Kazala, E.C., Lozeman, F.J., Mir, P.S., Laroche, A., Bailey, D.R. & Weselake, R.J., 1999. Relationship of fatty acid composition to intramuscular fat content in beef from crossbred Wagyu cattle. J. Anim. Sci. 77, 1717-1725.         [ Links ]

Madruga, M.S., Vieira, T.R.L., Cunha, M.G.G., Pereira Filho, J.M., Queiroga, R.C.R.E. & Sousa, W.H., 2008. Effect of diets with increasing levels of whole cotton seed on chemical composition and fatty acid profile of Santa Inez (Santa Inês) lamb meat. R. Bras. Zootec. 37, 1496-1502.         [ Links ]

Malau-Aduli, A.E.O., Siebert, B.D., Bottema, C.D.K. & Pitchford, W.S.A., 1997. Comparison of the fatty acid composition of triacyclglycerols in adipose tissue from Limousin and Jersey cattle. Aust. J. Agric. Res. 48, 715-722.         [ Links ]

Medeiros, R.M., Albertini, T.Z. & Marino, C.T., 2015. Nutriçâo de bovinos de corte: fundamentos e aplicaçoes. In: S.R. Medeiros, R.C. Gomes, D.J. Bungenstab (eds). EMBRAPA Gado de Corte. Brasilia, Brazil, 63-76. (in Portuguese)        [ Links ]

Mulvihill, B., 2001. Ruminant meat as a source of conjugated linoleic acid (CLA). Nutr. Bull. 26, 295-299.         [ Links ]

NRC, 2007. Nutrient Requirements of small ruminants: Sheep, goats, cervids and new world camelids. National Academies Press, Washington, DC, USA, 244-270.         [ Links ]

ISO, 1978. Animal and vegetable fats and oils: Preparation of methyl esters of fatty acids. Method ISO 5509. Geneva, CHE, 10-15.         [ Links ]

Perini, J.Â.L., Stevanato, F.B., Sargi, S.C., Visentainer, J.E.L., Dalalio, M.M.O., Matshushita, M., Souza, N.E. & Visentainer J.V., 2010. Ácidos graxos poli-insaturados n-3 e n-6: metabolismo em mamiferos e resposta imune. Rev. Nutr. 23, 1075-1086. (in Portuguese)        [ Links ]

Rhee, K.S., 1992. Fatty acids in meats and meat products. In: C.K. Chow (ed). Fatty acids in foods and their health implications. New York, USA, 65-93.         [ Links ]

Sanchez, M.D., 2002. Mulberry: an exceptional forage available almost worldwide. Wrld Anim. Rev. 93, 1-21.         [ Links ]

Santos-Silva, J., Bessa, R.J.B. & Mendes, I.A., 2002. The effect of genotype, feeding system and slaughter weight on the quality of light lamb. II. Fatty acid composition of meat. Livest. Sci. 77, 187-194.         [ Links ]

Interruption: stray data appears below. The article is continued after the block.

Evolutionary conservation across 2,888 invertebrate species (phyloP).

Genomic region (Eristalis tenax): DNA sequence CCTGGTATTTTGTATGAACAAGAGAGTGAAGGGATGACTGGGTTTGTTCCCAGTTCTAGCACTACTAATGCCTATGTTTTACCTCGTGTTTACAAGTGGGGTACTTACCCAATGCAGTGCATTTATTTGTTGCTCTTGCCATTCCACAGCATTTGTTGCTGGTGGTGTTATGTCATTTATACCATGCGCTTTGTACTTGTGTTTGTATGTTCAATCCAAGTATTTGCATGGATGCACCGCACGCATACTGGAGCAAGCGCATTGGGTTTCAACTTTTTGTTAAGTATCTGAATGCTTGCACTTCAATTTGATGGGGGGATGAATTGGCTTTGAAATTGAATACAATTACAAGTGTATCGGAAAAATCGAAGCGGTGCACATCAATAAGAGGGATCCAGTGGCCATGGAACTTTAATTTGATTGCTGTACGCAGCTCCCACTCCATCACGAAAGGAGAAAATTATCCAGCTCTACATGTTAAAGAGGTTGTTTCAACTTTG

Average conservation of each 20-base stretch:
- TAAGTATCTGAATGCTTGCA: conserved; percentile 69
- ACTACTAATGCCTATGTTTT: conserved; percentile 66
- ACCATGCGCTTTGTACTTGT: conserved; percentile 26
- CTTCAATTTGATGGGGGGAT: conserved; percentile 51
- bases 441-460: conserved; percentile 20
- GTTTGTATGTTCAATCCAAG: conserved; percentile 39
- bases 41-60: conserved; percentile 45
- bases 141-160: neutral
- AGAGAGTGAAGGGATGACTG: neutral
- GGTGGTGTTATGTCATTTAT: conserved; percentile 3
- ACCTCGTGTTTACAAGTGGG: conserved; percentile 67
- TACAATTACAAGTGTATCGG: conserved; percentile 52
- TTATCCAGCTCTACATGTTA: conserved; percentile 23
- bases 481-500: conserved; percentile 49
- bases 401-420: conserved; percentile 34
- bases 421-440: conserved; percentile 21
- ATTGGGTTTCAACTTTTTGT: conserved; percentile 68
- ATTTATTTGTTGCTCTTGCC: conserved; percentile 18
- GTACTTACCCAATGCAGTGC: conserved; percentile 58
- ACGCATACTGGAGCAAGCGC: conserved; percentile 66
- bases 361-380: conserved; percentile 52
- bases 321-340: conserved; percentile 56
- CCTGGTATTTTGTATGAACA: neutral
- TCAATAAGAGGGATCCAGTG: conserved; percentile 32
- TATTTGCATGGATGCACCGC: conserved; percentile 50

Scollan, N., Hocquette, J.F., Nuernberg, K., Dannenberger, D., Richardson, I. & Moloney, A., 2006. Innovations in beef production systems that enhance the nutritional and health value of beef lipids and their relationship with meat quality. Meat Sci. 74, 17-33.         [ Links ]

Simopoulos, A.P., 2002. Omega-3 fatty acids in inflammation and autoimmune diseases. J. Am. Coll. Nutr. 21, 495-505.         [ Links ]

Simopoulos, A.P., 2004. Omega-6/omega-3 essential fatty acid ratio and chronic diseases. Asia Pac. J. Clin. Nutr. 20, 77-90.         [ Links ]

Tornberg, E., 2005. Effects of heat on meat proteins - Implications on structure and quality of meat products. Meat Sci. 70, 493-508.         [ Links ]

Yu, Y. & Funk, C.D., 2006. Novel aspects of eicosanoid signalling through the use of gene-targeted mice. Scand. J. Nutr. 50, 33-38.         [ Links ]

Ulbricht, T.L.V. & Southgate, D.A.T., 1991. Coronary heart disease: Seven dietary factors. Lancet 338, 985-992.         [ Links ]

Willians, C.M., 2000. Dietary fatty acids and human health. Annales Zoot. 49, 165-180.         [ Links ]

Vu, C.C., Verstegen, M.W.A., Hendriks, W.H. & Pham, K.C., 2011. The nutritive value of mulberry leaves (Morus alba) and partial replacement of cotton seed in rations on the performance of growing Vietnamese cattle. Asian-Austral. J. Anim. Sci. 24, 1233-1242.         [ Links ]

 

 

Received 4 June 2018
Accepted 23 August 2018
First published online 2 March 2019

 

 

# Corresponding author: Lgabrielcirne@hotmail.com

Creative Commons License All the contents of this journal, except where otherwise noted, is licensed under a Creative Commons Attribution License